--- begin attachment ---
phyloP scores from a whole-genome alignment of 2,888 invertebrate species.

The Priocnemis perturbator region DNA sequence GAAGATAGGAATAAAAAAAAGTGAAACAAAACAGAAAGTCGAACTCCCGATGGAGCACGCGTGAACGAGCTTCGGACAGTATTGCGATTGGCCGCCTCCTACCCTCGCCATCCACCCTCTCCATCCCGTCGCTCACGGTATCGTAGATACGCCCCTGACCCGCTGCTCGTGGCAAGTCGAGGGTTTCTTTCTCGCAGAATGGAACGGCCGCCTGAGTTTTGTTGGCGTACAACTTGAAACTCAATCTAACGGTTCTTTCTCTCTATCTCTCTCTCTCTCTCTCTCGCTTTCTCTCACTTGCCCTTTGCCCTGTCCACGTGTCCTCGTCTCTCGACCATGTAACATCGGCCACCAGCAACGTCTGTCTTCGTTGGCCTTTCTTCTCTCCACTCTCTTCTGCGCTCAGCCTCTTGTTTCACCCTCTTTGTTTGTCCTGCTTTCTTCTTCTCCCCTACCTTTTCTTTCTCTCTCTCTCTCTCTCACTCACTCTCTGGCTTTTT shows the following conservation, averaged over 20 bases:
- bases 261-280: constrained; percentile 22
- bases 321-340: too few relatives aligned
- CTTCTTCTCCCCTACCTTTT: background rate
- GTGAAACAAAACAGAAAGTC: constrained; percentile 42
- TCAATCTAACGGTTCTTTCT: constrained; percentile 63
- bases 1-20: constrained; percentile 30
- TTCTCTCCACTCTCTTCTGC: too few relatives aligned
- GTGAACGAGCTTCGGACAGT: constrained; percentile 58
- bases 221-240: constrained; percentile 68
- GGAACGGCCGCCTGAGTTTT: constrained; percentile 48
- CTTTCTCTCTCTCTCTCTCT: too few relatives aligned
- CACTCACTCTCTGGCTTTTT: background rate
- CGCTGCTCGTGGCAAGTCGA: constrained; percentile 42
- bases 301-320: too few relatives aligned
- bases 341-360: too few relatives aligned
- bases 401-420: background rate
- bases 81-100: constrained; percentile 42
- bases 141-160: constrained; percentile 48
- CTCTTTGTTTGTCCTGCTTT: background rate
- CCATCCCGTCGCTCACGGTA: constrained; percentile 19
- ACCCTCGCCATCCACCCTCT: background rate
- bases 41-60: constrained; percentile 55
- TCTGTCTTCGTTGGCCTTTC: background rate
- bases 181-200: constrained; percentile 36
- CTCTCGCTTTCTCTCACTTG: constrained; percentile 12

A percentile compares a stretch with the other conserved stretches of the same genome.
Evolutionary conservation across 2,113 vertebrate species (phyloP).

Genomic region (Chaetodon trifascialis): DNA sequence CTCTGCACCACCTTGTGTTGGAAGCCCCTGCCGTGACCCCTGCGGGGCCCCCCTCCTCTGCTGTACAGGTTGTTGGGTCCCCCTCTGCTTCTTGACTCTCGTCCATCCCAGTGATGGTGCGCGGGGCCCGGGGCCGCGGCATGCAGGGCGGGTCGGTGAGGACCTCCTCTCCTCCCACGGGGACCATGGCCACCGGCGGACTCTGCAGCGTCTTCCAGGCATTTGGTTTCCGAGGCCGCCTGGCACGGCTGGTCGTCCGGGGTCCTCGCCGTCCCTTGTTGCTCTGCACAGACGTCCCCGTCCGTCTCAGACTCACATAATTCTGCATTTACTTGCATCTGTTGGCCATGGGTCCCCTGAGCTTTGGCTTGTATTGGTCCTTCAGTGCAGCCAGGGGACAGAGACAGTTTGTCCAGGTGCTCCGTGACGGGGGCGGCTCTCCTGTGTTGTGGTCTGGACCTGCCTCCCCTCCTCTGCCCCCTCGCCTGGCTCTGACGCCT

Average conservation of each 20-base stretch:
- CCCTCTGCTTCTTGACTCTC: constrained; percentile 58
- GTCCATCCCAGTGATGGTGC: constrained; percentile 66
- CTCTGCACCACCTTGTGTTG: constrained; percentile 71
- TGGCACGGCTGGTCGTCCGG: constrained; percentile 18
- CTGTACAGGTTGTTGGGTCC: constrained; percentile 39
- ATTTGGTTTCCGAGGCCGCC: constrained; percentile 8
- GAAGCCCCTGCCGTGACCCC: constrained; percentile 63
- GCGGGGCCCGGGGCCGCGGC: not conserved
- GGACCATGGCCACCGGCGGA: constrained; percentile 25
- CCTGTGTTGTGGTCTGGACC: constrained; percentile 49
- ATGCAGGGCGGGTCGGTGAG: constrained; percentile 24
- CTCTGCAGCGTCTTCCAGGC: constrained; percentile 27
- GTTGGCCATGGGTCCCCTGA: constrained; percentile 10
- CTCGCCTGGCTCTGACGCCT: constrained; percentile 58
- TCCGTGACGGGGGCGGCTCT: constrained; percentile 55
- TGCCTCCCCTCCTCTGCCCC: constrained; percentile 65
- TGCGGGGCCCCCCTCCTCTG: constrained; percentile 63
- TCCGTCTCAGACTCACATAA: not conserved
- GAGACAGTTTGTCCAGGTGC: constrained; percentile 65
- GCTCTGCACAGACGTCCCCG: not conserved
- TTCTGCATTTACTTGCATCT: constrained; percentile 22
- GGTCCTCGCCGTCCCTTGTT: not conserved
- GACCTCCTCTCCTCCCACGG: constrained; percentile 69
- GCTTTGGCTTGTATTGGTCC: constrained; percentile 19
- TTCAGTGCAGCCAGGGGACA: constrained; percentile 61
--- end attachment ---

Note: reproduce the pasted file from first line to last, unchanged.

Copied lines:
phyloP scores from a whole-genome alignment of 2,888 invertebrate species.

The Priocnemis perturbator region DNA sequence GAAGATAGGAATAAAAAAAAGTGAAACAAAACAGAAAGTCGAACTCCCGATGGAGCACGCGTGAACGAGCTTCGGACAGTATTGCGATTGGCCGCCTCCTACCCTCGCCATCCACCCTCTCCATCCCGTCGCTCACGGTATCGTAGATACGCCCCTGACCCGCTGCTCGTGGCAAGTCGAGGGTTTCTTTCTCGCAGAATGGAACGGCCGCCTGAGTTTTGTTGGCGTACAACTTGAAACTCAATCTAACGGTTCTTTCTCTCTATCTCTCTCTCTCTCTCTCTCGCTTTCTCTCACTTGCCCTTTGCCCTGTCCACGTGTCCTCGTCTCTCGACCATGTAACATCGGCCACCAGCAACGTCTGTCTTCGTTGGCCTTTCTTCTCTCCACTCTCTTCTGCGCTCAGCCTCTTGTTTCACCCTCTTTGTTTGTCCTGCTTTCTTCTTCTCCCCTACCTTTTCTTTCTCTCTCTCTCTCTCTCACTCACTCTCTGGCTTTTT shows the following conservation, averaged over 20 bases:
- bases 261-280: constrained; percentile 22
- bases 321-340: too few relatives aligned
- CTTCTTCTCCCCTACCTTTT: background rate
- GTGAAACAAAACAGAAAGTC: constrained; percentile 42
- TCAATCTAACGGTTCTTTCT: constrained; percentile 63
- bases 1-20: constrained; percentile 30
- TTCTCTCCACTCTCTTCTGC: too few relatives aligned
- GTGAACGAGCTTCGGACAGT: constrained; percentile 58
- bases 221-240: constrained; percentile 68
- GGAACGGCCGCCTGAGTTTT: constrained; percentile 48
- CTTTCTCTCTCTCTCTCTCT: too few relatives aligned
- CACTCACTCTCTGGCTTTTT: background rate
- CGCTGCTCGTGGCAAGTCGA: constrained; percentile 42
- bases 301-320: too few relatives aligned
- bases 341-360: too few relatives aligned
- bases 401-420: background rate
- bases 81-100: constrained; percentile 42
- bases 141-160: constrained; percentile 48
- CTCTTTGTTTGTCCTGCTTT: background rate
- CCATCCCGTCGCTCACGGTA: constrained; percentile 19
- ACCCTCGCCATCCACCCTCT: background rate
- bases 41-60: constrained; percentile 55
- TCTGTCTTCGTTGGCCTTTC: background rate
- bases 181-200: constrained; percentile 36
- CTCTCGCTTTCTCTCACTTG: constrained; percentile 12

A percentile compares a stretch with the other conserved stretches of the same genome.
Evolutionary conservation across 2,113 vertebrate species (phyloP).

Genomic region (Chaetodon trifascialis): DNA sequence CTCTGCACCACCTTGTGTTGGAAGCCCCTGCCGTGACCCCTGCGGGGCCCCCCTCCTCTGCTGTACAGGTTGTTGGGTCCCCCTCTGCTTCTTGACTCTCGTCCATCCCAGTGATGGTGCGCGGGGCCCGGGGCCGCGGCATGCAGGGCGGGTCGGTGAGGACCTCCTCTCCTCCCACGGGGACCATGGCCACCGGCGGACTCTGCAGCGTCTTCCAGGCATTTGGTTTCCGAGGCCGCCTGGCACGGCTGGTCGTCCGGGGTCCTCGCCGTCCCTTGTTGCTCTGCACAGACGTCCCCGTCCGTCTCAGACTCACATAATTCTGCATTTACTTGCATCTGTTGGCCATGGGTCCCCTGAGCTTTGGCTTGTATTGGTCCTTCAGTGCAGCCAGGGGACAGAGACAGTTTGTCCAGGTGCTCCGTGACGGGGGCGGCTCTCCTGTGTTGTGGTCTGGACCTGCCTCCCCTCCTCTGCCCCCTCGCCTGGCTCTGACGCCT

Average conservation of each 20-base stretch:
- CCCTCTGCTTCTTGACTCTC: constrained; percentile 58
- GTCCATCCCAGTGATGGTGC: constrained; percentile 66
- CTCTGCACCACCTTGTGTTG: constrained; percentile 71
- TGGCACGGCTGGTCGTCCGG: constrained; percentile 18
- CTGTACAGGTTGTTGGGTCC: constrained; percentile 39
- ATTTGGTTTCCGAGGCCGCC: constrained; percentile 8
- GAAGCCCCTGCCGTGACCCC: constrained; percentile 63
- GCGGGGCCCGGGGCCGCGGC: not conserved
- GGACCATGGCCACCGGCGGA: constrained; percentile 25
- CCTGTGTTGTGGTCTGGACC: constrained; percentile 49
- ATGCAGGGCGGGTCGGTGAG: constrained; percentile 24
- CTCTGCAGCGTCTTCCAGGC: constrained; percentile 27
- GTTGGCCATGGGTCCCCTGA: constrained; percentile 10
- CTCGCCTGGCTCTGACGCCT: constrained; percentile 58
- TCCGTGACGGGGGCGGCTCT: constrained; percentile 55
- TGCCTCCCCTCCTCTGCCCC: constrained; percentile 65
- TGCGGGGCCCCCCTCCTCTG: constrained; percentile 63
- TCCGTCTCAGACTCACATAA: not conserved
- GAGACAGTTTGTCCAGGTGC: constrained; percentile 65
- GCTCTGCACAGACGTCCCCG: not conserved
- TTCTGCATTTACTTGCATCT: constrained; percentile 22
- GGTCCTCGCCGTCCCTTGTT: not conserved
- GACCTCCTCTCCTCCCACGG: constrained; percentile 69
- GCTTTGGCTTGTATTGGTCC: constrained; percentile 19
- TTCAGTGCAGCCAGGGGACA: constrained; percentile 61